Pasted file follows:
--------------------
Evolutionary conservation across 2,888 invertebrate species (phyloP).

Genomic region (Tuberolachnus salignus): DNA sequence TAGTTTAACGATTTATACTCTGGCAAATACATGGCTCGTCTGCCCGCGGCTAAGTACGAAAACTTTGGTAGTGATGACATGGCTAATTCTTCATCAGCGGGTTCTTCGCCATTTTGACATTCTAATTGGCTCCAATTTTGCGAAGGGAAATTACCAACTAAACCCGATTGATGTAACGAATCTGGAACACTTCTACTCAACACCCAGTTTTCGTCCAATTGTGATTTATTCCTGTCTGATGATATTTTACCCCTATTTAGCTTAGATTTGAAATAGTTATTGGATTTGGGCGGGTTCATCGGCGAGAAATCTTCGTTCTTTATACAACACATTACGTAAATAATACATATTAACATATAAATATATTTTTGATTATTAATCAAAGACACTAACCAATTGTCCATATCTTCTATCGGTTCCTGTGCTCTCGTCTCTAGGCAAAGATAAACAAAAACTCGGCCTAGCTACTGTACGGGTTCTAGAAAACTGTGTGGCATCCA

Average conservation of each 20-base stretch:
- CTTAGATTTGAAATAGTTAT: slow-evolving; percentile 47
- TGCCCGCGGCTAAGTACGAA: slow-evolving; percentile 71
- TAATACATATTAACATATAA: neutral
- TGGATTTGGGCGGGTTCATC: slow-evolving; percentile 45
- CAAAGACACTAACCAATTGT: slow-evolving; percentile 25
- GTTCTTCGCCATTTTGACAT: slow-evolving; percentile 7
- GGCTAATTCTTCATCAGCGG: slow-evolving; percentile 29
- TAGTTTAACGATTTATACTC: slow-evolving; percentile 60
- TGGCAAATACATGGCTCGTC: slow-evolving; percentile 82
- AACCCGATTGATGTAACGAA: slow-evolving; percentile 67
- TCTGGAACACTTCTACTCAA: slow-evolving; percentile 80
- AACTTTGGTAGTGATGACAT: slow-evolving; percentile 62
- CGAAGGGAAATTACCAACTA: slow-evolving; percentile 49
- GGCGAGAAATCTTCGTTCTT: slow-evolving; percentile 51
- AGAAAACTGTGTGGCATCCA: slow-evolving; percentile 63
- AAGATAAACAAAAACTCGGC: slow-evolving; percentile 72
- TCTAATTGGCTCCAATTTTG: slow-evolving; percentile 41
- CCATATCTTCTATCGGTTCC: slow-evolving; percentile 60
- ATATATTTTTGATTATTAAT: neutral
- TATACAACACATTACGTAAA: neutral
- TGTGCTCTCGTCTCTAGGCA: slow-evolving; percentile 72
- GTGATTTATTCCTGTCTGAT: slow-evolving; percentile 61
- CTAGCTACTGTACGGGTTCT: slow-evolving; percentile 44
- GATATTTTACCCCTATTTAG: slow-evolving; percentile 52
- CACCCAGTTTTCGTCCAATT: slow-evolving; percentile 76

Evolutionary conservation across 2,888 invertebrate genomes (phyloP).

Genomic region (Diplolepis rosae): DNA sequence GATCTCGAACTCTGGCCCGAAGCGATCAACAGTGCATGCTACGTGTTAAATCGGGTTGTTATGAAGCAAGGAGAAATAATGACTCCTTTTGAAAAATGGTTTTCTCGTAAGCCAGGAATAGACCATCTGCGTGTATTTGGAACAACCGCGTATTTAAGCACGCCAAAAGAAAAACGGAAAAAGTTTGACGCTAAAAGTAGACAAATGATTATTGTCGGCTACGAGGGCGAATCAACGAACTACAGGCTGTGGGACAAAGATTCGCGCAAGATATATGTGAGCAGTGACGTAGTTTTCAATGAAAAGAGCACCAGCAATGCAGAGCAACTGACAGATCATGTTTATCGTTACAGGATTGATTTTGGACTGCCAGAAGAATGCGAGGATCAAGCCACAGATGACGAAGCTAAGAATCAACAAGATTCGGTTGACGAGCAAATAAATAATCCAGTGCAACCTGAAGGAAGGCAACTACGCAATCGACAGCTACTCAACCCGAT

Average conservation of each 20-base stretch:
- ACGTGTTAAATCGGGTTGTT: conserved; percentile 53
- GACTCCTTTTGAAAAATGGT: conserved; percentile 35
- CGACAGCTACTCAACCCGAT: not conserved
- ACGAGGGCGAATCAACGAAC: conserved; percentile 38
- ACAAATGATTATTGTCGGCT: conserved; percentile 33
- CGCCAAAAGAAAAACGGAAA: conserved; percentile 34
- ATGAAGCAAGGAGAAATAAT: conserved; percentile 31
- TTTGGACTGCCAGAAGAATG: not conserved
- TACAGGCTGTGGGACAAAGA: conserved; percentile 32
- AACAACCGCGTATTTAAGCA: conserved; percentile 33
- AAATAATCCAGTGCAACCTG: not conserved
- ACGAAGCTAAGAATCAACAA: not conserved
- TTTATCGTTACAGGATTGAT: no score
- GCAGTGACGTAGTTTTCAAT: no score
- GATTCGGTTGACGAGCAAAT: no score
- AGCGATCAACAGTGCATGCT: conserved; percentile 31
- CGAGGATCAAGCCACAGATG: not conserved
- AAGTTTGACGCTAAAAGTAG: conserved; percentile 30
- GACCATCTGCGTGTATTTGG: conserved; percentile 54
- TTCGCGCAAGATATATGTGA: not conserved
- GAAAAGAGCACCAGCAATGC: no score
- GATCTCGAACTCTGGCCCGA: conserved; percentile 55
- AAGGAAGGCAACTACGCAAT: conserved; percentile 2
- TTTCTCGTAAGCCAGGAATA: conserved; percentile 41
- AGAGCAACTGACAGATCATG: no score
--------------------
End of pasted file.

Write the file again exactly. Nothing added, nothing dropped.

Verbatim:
Evolutionary conservation across 2,888 invertebrate species (phyloP).

Genomic region (Tuberolachnus salignus): DNA sequence TAGTTTAACGATTTATACTCTGGCAAATACATGGCTCGTCTGCCCGCGGCTAAGTACGAAAACTTTGGTAGTGATGACATGGCTAATTCTTCATCAGCGGGTTCTTCGCCATTTTGACATTCTAATTGGCTCCAATTTTGCGAAGGGAAATTACCAACTAAACCCGATTGATGTAACGAATCTGGAACACTTCTACTCAACACCCAGTTTTCGTCCAATTGTGATTTATTCCTGTCTGATGATATTTTACCCCTATTTAGCTTAGATTTGAAATAGTTATTGGATTTGGGCGGGTTCATCGGCGAGAAATCTTCGTTCTTTATACAACACATTACGTAAATAATACATATTAACATATAAATATATTTTTGATTATTAATCAAAGACACTAACCAATTGTCCATATCTTCTATCGGTTCCTGTGCTCTCGTCTCTAGGCAAAGATAAACAAAAACTCGGCCTAGCTACTGTACGGGTTCTAGAAAACTGTGTGGCATCCA

Average conservation of each 20-base stretch:
- CTTAGATTTGAAATAGTTAT: slow-evolving; percentile 47
- TGCCCGCGGCTAAGTACGAA: slow-evolving; percentile 71
- TAATACATATTAACATATAA: neutral
- TGGATTTGGGCGGGTTCATC: slow-evolving; percentile 45
- CAAAGACACTAACCAATTGT: slow-evolving; percentile 25
- GTTCTTCGCCATTTTGACAT: slow-evolving; percentile 7
- GGCTAATTCTTCATCAGCGG: slow-evolving; percentile 29
- TAGTTTAACGATTTATACTC: slow-evolving; percentile 60
- TGGCAAATACATGGCTCGTC: slow-evolving; percentile 82
- AACCCGATTGATGTAACGAA: slow-evolving; percentile 67
- TCTGGAACACTTCTACTCAA: slow-evolving; percentile 80
- AACTTTGGTAGTGATGACAT: slow-evolving; percentile 62
- CGAAGGGAAATTACCAACTA: slow-evolving; percentile 49
- GGCGAGAAATCTTCGTTCTT: slow-evolving; percentile 51
- AGAAAACTGTGTGGCATCCA: slow-evolving; percentile 63
- AAGATAAACAAAAACTCGGC: slow-evolving; percentile 72
- TCTAATTGGCTCCAATTTTG: slow-evolving; percentile 41
- CCATATCTTCTATCGGTTCC: slow-evolving; percentile 60
- ATATATTTTTGATTATTAAT: neutral
- TATACAACACATTACGTAAA: neutral
- TGTGCTCTCGTCTCTAGGCA: slow-evolving; percentile 72
- GTGATTTATTCCTGTCTGAT: slow-evolving; percentile 61
- CTAGCTACTGTACGGGTTCT: slow-evolving; percentile 44
- GATATTTTACCCCTATTTAG: slow-evolving; percentile 52
- CACCCAGTTTTCGTCCAATT: slow-evolving; percentile 76

Evolutionary conservation across 2,888 invertebrate genomes (phyloP).

Genomic region (Diplolepis rosae): DNA sequence GATCTCGAACTCTGGCCCGAAGCGATCAACAGTGCATGCTACGTGTTAAATCGGGTTGTTATGAAGCAAGGAGAAATAATGACTCCTTTTGAAAAATGGTTTTCTCGTAAGCCAGGAATAGACCATCTGCGTGTATTTGGAACAACCGCGTATTTAAGCACGCCAAAAGAAAAACGGAAAAAGTTTGACGCTAAAAGTAGACAAATGATTATTGTCGGCTACGAGGGCGAATCAACGAACTACAGGCTGTGGGACAAAGATTCGCGCAAGATATATGTGAGCAGTGACGTAGTTTTCAATGAAAAGAGCACCAGCAATGCAGAGCAACTGACAGATCATGTTTATCGTTACAGGATTGATTTTGGACTGCCAGAAGAATGCGAGGATCAAGCCACAGATGACGAAGCTAAGAATCAACAAGATTCGGTTGACGAGCAAATAAATAATCCAGTGCAACCTGAAGGAAGGCAACTACGCAATCGACAGCTACTCAACCCGAT

Average conservation of each 20-base stretch:
- ACGTGTTAAATCGGGTTGTT: conserved; percentile 53
- GACTCCTTTTGAAAAATGGT: conserved; percentile 35
- CGACAGCTACTCAACCCGAT: not conserved
- ACGAGGGCGAATCAACGAAC: conserved; percentile 38
- ACAAATGATTATTGTCGGCT: conserved; percentile 33
- CGCCAAAAGAAAAACGGAAA: conserved; percentile 34
- ATGAAGCAAGGAGAAATAAT: conserved; percentile 31
- TTTGGACTGCCAGAAGAATG: not conserved
- TACAGGCTGTGGGACAAAGA: conserved; percentile 32
- AACAACCGCGTATTTAAGCA: conserved; percentile 33
- AAATAATCCAGTGCAACCTG: not conserved
- ACGAAGCTAAGAATCAACAA: not conserved
- TTTATCGTTACAGGATTGAT: no score
- GCAGTGACGTAGTTTTCAAT: no score
- GATTCGGTTGACGAGCAAAT: no score
- AGCGATCAACAGTGCATGCT: conserved; percentile 31
- CGAGGATCAAGCCACAGATG: not conserved
- AAGTTTGACGCTAAAAGTAG: conserved; percentile 30
- GACCATCTGCGTGTATTTGG: conserved; percentile 54
- TTCGCGCAAGATATATGTGA: not conserved
- GAAAAGAGCACCAGCAATGC: no score
- GATCTCGAACTCTGGCCCGA: conserved; percentile 55
- AAGGAAGGCAACTACGCAAT: conserved; percentile 2
- TTTCTCGTAAGCCAGGAATA: conserved; percentile 41
- AGAGCAACTGACAGATCATG: no score